U.S. Soccer aims to use 2026 World Cup to jump-start youth development

The 1994 World Cup, the only men’s World Cup played in the U.S., left an enduring legacy with the birth of Major League Soccer, the first-division league FIFA required the country to create as a condition for hosting the tournament.

Thirty years later MLS, which is about to expand to 30 teams, is the largest soccer league in the world. So with the World Cup returning in less than two years, U.S. Soccer has been searching for a suitable encore, one that would complement MLS by growing the sport at the grassroots level.

On Thursday it announced one such program, the Soccer Forward Foundation.

“If you think about the MLS coming out of ‘94 and the scale of that ambition, we launched Soccer Forward with a similar ambition,” said JT Batson, U.S. Soccer’s chief executive officer. “MLS is the pinnacle of men’s professional soccer in the United States. We’re really focused on Soccer Forward being about how you start making sure that every American can participate in the game we love.”

The foundation, launched after hundreds of meetings with stakeholders and extensive engagement with more than a million players, will attempt to harness the surging interest in soccer, especially during the run-up to the World Cup, to create a positive impact. According to U.S. Soccer, national, regional and local sponsors will drive participation at the grassroots level and provide the necessary resources to build entry points into the sport.

“We’ve been working for well over a year, talking to our members, talking to the professional leagues and teams and nonprofits and school districts and state and federal government [officials,]” Batson said. “We have a number of folks who are engaged with planning out pilot programs. What we’re focused on is how do you get soccer in more schools? How do you support soccer within Boys and Girls Clubs and YMCAs and churches? How do you make sure that there are more safe spaces to play? How do you make sure that governments are investing more in fields?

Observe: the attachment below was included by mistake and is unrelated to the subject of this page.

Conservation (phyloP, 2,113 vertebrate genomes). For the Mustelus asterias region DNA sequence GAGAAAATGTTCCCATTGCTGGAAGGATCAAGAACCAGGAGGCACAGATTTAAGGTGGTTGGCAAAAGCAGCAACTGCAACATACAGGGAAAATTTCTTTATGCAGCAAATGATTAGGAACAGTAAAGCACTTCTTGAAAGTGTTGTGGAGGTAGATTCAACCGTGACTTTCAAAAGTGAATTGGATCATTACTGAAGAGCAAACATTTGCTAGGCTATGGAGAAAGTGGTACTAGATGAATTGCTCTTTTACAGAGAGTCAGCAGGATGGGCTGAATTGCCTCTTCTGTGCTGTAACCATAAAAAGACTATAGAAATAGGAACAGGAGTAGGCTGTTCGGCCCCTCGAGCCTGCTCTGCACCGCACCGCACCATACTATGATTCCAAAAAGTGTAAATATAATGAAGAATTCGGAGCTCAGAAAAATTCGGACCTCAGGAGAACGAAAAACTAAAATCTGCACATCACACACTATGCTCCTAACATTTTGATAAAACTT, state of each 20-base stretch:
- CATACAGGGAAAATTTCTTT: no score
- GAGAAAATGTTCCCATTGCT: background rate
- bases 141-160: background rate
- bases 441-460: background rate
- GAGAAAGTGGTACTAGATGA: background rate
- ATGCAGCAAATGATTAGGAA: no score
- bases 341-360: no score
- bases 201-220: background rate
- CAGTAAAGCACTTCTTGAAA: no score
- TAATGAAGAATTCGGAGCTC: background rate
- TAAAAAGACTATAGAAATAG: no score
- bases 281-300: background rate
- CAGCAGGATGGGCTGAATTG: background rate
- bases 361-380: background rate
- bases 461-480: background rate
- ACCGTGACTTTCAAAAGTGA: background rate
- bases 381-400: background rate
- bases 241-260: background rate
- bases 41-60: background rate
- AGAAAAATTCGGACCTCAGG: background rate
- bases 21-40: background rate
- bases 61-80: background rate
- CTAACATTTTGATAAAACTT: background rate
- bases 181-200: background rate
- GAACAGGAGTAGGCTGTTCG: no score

“Those are the kind of advocacy programs that we’ll be doing.”

Batson declined to discuss to level of spending that will be required to make all that happen, saying only that the investment will be “into nine figures” for the next few years.

The foundation says it is built around the premise that “sports improves health, happiness, confidence and connections.” And because soccer is the most accessible sport, it has both the greatest opportunity and biggest responsibility to ensure access to those benefits.

Doing that means increasing the number of free and low-cost programs; growing participation for players, coaches, officials and fans; and improving the health, well-being and development of participants.

“There’s an incredible opportunity for tens of millions more people to participate,” Batson said. “We know that participation in soccer has all sorts of positive benefits, health benefits, mental health benefits, social benefits. There are all sorts of positives that come with people doing something they love.

“And playing soccer is a great opportunity for that.”

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